Portfolio Scoring Common Uses


Risk-based Pricing

A major bank scored a portfolio of approximately 500,000 merchant accounts using Experian Intelliscore Plus and requested Experian to return only high risk accounts that scored below 32. The bank applied Portfolio Scoring data on each account, in conjunction with their own internal score, to identify high risk merchants. The bank could then justify increased fees to these merchants. The bank found that their internal scoring system captured only 60% of their high risk merchants because the data sets were not comprehensive enough to measure further. The bank estimated that the addition of Experian's Portfolio Scoring data to their process will provide $1.1 million to $1.6 million in additional revenue the first year.

Furthermore, this same bank uses Portfolio Scoring data to drive interest rate changes. Good customers are rewarded with lower interest rates and customers who have recently exhibited greater risk are issued a rate increase. The increase of risk exposure is offset with additional interest income on one hand and heightened customer satisfaction on the other with low risk, loyal customers.

Identifying Revenue Opportunities

A major bank uses Portfolio Scoring to grow revenue by making attractive offers to inactive accounts with good scores. These “bring-back” customers represent minimal credit risk so can be solicited without reservations.

A large office equipment manufacture also scores their inactive accounts to target low-risk prospects for new pre-approved loan offers.

Calculation of Cash Reserves

A major bank uses Portfolio Scoring to help calculate cash reserves. Small Business Intelliscore proved to be highly predictive on the bank's portfolio for purposes of helping them calculate expected cash flow that would be absent based on predicted delinquency. This helped them determine appropriate reserves required to meet federal guidelines.

Credit Loss Forecasting

A major office equipment manufacturer uses Portfolio Scoring data in the development of their credit loss forecasting. Since the Experian Intelliscore predicts the chances of delinquency in the next 12 months, the score and other Portfolio Scoring information are combined with the company's internal data to forecast future losses.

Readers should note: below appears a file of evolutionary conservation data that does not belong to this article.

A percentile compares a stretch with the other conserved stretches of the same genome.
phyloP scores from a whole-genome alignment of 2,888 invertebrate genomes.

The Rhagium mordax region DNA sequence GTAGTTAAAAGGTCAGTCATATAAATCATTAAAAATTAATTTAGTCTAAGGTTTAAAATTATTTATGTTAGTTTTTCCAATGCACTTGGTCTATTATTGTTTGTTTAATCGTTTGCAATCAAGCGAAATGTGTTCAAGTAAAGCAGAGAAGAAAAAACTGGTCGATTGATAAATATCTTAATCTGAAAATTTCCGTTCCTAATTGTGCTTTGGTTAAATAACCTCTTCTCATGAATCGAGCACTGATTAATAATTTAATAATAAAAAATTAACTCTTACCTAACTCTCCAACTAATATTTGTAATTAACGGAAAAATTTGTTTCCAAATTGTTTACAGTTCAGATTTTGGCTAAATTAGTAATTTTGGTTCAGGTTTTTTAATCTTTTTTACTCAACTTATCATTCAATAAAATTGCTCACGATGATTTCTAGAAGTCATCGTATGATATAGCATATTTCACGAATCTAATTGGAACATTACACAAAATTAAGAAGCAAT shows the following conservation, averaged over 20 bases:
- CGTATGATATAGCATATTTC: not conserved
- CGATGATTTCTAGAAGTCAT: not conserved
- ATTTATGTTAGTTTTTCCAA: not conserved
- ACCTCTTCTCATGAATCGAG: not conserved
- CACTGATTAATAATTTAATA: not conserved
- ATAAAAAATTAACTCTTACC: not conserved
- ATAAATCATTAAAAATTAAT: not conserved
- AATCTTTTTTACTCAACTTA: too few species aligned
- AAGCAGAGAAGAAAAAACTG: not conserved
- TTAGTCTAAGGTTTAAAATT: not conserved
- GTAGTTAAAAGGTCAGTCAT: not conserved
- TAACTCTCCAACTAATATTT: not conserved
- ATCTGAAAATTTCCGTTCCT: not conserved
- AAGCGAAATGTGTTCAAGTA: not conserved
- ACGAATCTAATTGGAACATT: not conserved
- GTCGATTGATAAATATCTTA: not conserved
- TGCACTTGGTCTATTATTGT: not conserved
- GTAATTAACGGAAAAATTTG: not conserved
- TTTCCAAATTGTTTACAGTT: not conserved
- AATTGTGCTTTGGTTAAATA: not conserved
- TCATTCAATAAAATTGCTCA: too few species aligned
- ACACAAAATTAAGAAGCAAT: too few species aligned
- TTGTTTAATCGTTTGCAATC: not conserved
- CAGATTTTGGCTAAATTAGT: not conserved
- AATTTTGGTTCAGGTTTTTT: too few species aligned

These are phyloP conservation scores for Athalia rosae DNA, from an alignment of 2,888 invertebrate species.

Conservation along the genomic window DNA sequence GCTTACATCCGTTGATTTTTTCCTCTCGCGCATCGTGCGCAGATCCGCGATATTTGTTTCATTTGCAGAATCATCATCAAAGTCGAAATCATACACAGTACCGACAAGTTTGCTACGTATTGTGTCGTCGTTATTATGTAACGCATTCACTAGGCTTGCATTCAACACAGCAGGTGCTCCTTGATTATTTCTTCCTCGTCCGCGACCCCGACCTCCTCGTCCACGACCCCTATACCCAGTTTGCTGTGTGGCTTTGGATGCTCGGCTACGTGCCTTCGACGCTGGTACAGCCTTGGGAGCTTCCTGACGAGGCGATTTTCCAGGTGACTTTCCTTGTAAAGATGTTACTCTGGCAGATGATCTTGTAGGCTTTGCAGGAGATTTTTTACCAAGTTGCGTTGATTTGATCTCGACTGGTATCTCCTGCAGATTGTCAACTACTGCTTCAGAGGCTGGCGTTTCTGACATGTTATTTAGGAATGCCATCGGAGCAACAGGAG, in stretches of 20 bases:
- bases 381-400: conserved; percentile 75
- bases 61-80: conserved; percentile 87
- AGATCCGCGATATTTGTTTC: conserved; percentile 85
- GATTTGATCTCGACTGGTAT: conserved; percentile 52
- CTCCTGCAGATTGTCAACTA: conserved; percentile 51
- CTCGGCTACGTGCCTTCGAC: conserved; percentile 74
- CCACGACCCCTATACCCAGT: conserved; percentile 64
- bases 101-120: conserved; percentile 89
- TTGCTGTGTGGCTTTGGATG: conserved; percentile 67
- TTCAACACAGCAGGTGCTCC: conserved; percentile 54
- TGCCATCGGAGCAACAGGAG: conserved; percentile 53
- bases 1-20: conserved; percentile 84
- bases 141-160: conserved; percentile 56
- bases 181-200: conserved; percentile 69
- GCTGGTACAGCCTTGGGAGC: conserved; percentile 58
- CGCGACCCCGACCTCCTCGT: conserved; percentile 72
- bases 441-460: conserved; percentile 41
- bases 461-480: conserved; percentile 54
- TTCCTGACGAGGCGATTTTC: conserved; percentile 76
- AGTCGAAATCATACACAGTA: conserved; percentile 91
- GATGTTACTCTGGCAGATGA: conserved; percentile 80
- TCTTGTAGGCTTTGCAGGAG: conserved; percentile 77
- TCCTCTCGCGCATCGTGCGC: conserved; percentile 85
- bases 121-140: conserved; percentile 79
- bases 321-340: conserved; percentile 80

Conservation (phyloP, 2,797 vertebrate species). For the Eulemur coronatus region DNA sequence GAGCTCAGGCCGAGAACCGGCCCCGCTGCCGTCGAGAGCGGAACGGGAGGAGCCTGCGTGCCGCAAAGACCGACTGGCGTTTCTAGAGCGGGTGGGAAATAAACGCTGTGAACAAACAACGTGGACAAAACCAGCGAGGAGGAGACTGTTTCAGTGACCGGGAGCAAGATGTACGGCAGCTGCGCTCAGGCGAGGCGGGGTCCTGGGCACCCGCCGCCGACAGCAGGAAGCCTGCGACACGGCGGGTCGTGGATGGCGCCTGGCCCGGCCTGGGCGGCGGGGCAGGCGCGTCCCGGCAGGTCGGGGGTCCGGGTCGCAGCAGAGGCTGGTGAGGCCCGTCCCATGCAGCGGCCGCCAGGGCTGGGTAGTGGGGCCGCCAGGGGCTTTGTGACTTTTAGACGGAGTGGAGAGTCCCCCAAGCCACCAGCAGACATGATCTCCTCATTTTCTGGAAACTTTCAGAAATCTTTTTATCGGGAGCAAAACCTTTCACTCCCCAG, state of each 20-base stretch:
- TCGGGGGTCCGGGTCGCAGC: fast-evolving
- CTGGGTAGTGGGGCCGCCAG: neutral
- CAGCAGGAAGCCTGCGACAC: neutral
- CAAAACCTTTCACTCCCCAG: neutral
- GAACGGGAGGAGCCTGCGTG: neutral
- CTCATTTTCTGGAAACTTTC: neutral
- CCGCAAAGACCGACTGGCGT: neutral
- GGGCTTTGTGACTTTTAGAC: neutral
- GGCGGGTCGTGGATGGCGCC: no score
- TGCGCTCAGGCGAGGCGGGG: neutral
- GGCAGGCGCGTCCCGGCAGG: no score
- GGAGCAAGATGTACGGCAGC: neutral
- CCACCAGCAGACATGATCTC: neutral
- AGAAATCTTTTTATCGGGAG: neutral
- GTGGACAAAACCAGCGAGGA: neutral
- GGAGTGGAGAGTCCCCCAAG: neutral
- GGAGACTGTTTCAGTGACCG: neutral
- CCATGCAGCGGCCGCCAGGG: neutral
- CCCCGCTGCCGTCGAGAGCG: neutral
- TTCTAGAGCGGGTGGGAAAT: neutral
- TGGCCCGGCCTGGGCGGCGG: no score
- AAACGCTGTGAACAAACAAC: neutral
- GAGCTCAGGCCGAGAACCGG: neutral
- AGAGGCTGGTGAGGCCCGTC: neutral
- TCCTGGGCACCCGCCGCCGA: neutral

Audit Response

A major bank used Portfolio Scoring data for their SBA audit. It helped them demonstrate the use of a process that provides strong due diligence and consistency when making decisions on SBA loan accounts and helped them validate the decisions made.

Evaluating Customers on an Acquisition

A large industrial supply company acquires companies on a frequent basis. As part of their due diligence, they routinely run Portfolio Scoring on the company's customer base to evaluate risk levels and to project future profits from these accounts. They find Portfolio Scoring to be a good practice whenever a new group of customers is added to their portfolio so they have a foundation upon which to measure future performance using the same rules that are applied to existing customers.

Risk-based Collection Prioritization

A large industrial supply company uses Portfolio Scoring data to prioritize their collection efforts by risk category, not delinquency. Rather than calling on accounts 90-days late, then 60-days late, and so forth, they use Experian scores to associate risk value to each delinquent customer. Changing from an aging-based collection prioritization to a risk-based method has made a significant improvement and helped them reduce DSO by nine days.

Credit Line Adjustment

A major bank uses the information provided by Portfolio Scoring to drive credit line decisions on their customers. By increasing credit lines on accounts that score well, the bank is able to generate incremental revenue. Conversely, on accounts that score poorly, credit lines are reduced to reduce risk exposure.

Other common uses for Portfolio Scoring are: Credit Policy Adjustments & Periodic Account Reviews.

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